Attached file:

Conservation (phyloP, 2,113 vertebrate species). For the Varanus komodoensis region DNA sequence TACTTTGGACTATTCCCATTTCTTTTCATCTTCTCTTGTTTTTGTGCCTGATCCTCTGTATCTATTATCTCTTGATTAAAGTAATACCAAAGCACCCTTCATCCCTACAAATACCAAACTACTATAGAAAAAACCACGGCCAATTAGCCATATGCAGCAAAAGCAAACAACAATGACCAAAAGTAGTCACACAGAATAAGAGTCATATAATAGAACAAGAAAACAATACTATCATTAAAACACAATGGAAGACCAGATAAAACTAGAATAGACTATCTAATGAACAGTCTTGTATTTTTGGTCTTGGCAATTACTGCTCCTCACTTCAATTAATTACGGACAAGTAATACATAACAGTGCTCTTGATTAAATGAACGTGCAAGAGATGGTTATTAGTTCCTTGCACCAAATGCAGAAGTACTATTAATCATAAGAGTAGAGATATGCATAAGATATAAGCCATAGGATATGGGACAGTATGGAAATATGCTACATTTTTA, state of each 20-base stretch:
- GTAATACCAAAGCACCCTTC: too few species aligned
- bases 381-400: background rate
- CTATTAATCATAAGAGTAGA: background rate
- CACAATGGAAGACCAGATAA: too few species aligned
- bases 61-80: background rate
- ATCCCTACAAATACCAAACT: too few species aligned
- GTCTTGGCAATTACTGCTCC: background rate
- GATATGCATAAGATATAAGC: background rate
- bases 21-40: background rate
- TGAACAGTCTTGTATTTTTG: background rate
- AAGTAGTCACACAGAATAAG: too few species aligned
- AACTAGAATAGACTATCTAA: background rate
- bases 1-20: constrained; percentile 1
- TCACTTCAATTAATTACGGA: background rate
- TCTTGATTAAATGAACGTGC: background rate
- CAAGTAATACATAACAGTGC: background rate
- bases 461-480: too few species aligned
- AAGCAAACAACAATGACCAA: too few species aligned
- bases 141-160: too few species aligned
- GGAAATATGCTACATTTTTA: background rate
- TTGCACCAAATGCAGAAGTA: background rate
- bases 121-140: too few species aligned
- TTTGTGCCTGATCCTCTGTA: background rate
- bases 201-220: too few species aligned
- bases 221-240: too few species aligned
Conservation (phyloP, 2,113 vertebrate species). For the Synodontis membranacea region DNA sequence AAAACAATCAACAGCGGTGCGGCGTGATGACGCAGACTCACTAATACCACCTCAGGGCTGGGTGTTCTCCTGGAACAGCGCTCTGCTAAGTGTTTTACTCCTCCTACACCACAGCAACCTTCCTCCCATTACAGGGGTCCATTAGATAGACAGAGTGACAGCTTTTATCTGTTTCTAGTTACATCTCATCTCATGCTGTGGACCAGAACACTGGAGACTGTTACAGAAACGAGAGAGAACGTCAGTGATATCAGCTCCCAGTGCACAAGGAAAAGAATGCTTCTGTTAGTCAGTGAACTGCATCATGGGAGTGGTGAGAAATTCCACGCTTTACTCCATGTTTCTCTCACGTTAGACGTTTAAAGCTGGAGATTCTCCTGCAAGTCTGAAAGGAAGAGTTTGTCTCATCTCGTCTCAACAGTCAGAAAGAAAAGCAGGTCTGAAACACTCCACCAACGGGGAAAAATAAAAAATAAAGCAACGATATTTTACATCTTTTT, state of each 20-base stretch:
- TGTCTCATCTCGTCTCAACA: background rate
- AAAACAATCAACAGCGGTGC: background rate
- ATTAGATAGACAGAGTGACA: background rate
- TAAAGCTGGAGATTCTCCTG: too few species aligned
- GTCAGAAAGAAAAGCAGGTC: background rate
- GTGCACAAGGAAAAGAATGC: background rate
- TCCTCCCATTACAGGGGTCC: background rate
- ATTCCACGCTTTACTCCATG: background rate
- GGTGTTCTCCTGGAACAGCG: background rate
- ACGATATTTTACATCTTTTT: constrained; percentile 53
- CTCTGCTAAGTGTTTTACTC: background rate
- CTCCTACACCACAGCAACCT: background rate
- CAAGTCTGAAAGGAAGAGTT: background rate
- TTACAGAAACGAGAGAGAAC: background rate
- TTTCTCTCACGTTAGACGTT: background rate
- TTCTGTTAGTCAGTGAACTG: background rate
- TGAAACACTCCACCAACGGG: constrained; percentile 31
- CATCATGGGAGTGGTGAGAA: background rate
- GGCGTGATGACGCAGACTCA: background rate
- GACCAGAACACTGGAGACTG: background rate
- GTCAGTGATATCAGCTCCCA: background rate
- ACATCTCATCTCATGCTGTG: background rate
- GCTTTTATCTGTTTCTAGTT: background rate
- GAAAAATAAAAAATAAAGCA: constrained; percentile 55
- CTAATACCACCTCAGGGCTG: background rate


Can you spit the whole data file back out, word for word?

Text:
Conservation (phyloP, 2,113 vertebrate species). For the Varanus komodoensis region DNA sequence TACTTTGGACTATTCCCATTTCTTTTCATCTTCTCTTGTTTTTGTGCCTGATCCTCTGTATCTATTATCTCTTGATTAAAGTAATACCAAAGCACCCTTCATCCCTACAAATACCAAACTACTATAGAAAAAACCACGGCCAATTAGCCATATGCAGCAAAAGCAAACAACAATGACCAAAAGTAGTCACACAGAATAAGAGTCATATAATAGAACAAGAAAACAATACTATCATTAAAACACAATGGAAGACCAGATAAAACTAGAATAGACTATCTAATGAACAGTCTTGTATTTTTGGTCTTGGCAATTACTGCTCCTCACTTCAATTAATTACGGACAAGTAATACATAACAGTGCTCTTGATTAAATGAACGTGCAAGAGATGGTTATTAGTTCCTTGCACCAAATGCAGAAGTACTATTAATCATAAGAGTAGAGATATGCATAAGATATAAGCCATAGGATATGGGACAGTATGGAAATATGCTACATTTTTA, state of each 20-base stretch:
- GTAATACCAAAGCACCCTTC: too few species aligned
- bases 381-400: background rate
- CTATTAATCATAAGAGTAGA: background rate
- CACAATGGAAGACCAGATAA: too few species aligned
- bases 61-80: background rate
- ATCCCTACAAATACCAAACT: too few species aligned
- GTCTTGGCAATTACTGCTCC: background rate
- GATATGCATAAGATATAAGC: background rate
- bases 21-40: background rate
- TGAACAGTCTTGTATTTTTG: background rate
- AAGTAGTCACACAGAATAAG: too few species aligned
- AACTAGAATAGACTATCTAA: background rate
- bases 1-20: constrained; percentile 1
- TCACTTCAATTAATTACGGA: background rate
- TCTTGATTAAATGAACGTGC: background rate
- CAAGTAATACATAACAGTGC: background rate
- bases 461-480: too few species aligned
- AAGCAAACAACAATGACCAA: too few species aligned
- bases 141-160: too few species aligned
- GGAAATATGCTACATTTTTA: background rate
- TTGCACCAAATGCAGAAGTA: background rate
- bases 121-140: too few species aligned
- TTTGTGCCTGATCCTCTGTA: background rate
- bases 201-220: too few species aligned
- bases 221-240: too few species aligned
Conservation (phyloP, 2,113 vertebrate species). For the Synodontis membranacea region DNA sequence AAAACAATCAACAGCGGTGCGGCGTGATGACGCAGACTCACTAATACCACCTCAGGGCTGGGTGTTCTCCTGGAACAGCGCTCTGCTAAGTGTTTTACTCCTCCTACACCACAGCAACCTTCCTCCCATTACAGGGGTCCATTAGATAGACAGAGTGACAGCTTTTATCTGTTTCTAGTTACATCTCATCTCATGCTGTGGACCAGAACACTGGAGACTGTTACAGAAACGAGAGAGAACGTCAGTGATATCAGCTCCCAGTGCACAAGGAAAAGAATGCTTCTGTTAGTCAGTGAACTGCATCATGGGAGTGGTGAGAAATTCCACGCTTTACTCCATGTTTCTCTCACGTTAGACGTTTAAAGCTGGAGATTCTCCTGCAAGTCTGAAAGGAAGAGTTTGTCTCATCTCGTCTCAACAGTCAGAAAGAAAAGCAGGTCTGAAACACTCCACCAACGGGGAAAAATAAAAAATAAAGCAACGATATTTTACATCTTTTT, state of each 20-base stretch:
- TGTCTCATCTCGTCTCAACA: background rate
- AAAACAATCAACAGCGGTGC: background rate
- ATTAGATAGACAGAGTGACA: background rate
- TAAAGCTGGAGATTCTCCTG: too few species aligned
- GTCAGAAAGAAAAGCAGGTC: background rate
- GTGCACAAGGAAAAGAATGC: background rate
- TCCTCCCATTACAGGGGTCC: background rate
- ATTCCACGCTTTACTCCATG: background rate
- GGTGTTCTCCTGGAACAGCG: background rate
- ACGATATTTTACATCTTTTT: constrained; percentile 53
- CTCTGCTAAGTGTTTTACTC: background rate
- CTCCTACACCACAGCAACCT: background rate
- CAAGTCTGAAAGGAAGAGTT: background rate
- TTACAGAAACGAGAGAGAAC: background rate
- TTTCTCTCACGTTAGACGTT: background rate
- TTCTGTTAGTCAGTGAACTG: background rate
- TGAAACACTCCACCAACGGG: constrained; percentile 31
- CATCATGGGAGTGGTGAGAA: background rate
- GGCGTGATGACGCAGACTCA: background rate
- GACCAGAACACTGGAGACTG: background rate
- GTCAGTGATATCAGCTCCCA: background rate
- ACATCTCATCTCATGCTGTG: background rate
- GCTTTTATCTGTTTCTAGTT: background rate
- GAAAAATAAAAAATAAAGCA: constrained; percentile 55
- CTAATACCACCTCAGGGCTG: background rate